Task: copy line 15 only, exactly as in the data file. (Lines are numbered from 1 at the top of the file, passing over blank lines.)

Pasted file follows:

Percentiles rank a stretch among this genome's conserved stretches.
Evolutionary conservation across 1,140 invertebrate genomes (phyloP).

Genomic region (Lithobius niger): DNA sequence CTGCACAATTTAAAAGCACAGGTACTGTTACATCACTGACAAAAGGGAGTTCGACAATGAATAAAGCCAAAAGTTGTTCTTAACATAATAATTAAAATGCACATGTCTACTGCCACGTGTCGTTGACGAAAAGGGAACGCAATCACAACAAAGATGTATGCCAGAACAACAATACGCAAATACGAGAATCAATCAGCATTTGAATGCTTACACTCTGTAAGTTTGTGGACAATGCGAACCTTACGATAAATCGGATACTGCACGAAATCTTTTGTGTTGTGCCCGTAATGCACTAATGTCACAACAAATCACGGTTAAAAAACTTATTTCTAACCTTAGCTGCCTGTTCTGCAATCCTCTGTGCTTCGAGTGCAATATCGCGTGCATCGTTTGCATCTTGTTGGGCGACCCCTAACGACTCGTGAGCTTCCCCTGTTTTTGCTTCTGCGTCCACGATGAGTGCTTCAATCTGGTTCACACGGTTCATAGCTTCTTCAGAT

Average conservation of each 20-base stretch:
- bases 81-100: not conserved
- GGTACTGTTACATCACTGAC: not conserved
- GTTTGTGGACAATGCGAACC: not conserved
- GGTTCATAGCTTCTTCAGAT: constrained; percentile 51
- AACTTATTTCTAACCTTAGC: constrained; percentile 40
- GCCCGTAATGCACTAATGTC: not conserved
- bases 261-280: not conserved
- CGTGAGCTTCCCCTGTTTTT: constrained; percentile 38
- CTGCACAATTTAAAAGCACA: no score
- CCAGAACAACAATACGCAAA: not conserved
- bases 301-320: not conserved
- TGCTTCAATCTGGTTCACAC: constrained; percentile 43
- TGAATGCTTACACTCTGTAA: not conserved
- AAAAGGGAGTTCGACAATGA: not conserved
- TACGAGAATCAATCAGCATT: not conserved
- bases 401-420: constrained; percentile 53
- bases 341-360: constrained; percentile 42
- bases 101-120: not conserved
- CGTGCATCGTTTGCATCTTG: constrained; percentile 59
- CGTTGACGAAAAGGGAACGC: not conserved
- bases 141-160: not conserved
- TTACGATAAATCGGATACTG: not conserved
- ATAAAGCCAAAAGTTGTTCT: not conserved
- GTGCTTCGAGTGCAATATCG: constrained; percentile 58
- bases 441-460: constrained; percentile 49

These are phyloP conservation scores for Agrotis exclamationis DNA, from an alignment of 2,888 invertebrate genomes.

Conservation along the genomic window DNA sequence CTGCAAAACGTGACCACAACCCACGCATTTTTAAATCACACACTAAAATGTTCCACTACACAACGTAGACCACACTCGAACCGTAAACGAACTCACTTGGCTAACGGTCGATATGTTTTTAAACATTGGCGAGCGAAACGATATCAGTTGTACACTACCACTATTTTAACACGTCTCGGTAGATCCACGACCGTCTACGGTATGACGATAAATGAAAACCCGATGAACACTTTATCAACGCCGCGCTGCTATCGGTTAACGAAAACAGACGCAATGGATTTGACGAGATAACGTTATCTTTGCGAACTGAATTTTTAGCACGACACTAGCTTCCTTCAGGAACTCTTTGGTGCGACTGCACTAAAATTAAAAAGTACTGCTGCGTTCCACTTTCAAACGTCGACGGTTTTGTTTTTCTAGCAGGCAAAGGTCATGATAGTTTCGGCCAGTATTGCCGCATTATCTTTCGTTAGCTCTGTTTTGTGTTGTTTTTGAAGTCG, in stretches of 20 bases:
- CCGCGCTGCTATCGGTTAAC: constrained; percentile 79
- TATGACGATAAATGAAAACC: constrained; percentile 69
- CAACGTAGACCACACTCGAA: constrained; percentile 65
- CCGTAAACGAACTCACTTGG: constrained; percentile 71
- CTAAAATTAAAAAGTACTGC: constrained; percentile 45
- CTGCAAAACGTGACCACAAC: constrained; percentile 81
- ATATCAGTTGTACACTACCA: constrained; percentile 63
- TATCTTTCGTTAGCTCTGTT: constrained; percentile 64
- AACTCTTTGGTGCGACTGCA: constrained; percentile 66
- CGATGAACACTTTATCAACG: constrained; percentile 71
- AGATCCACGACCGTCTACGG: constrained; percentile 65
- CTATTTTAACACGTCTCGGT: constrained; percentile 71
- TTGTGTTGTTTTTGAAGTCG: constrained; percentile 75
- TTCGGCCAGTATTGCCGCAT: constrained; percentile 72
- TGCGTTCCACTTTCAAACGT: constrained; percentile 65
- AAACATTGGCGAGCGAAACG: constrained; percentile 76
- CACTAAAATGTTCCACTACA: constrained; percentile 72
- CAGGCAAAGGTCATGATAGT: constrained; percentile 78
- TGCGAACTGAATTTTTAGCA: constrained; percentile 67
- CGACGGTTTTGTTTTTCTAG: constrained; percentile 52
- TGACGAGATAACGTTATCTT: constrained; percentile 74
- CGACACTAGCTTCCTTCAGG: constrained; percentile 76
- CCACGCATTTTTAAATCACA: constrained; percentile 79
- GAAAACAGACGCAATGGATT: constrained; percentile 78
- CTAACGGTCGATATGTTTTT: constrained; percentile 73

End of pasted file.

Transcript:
- bases 301-320: not conserved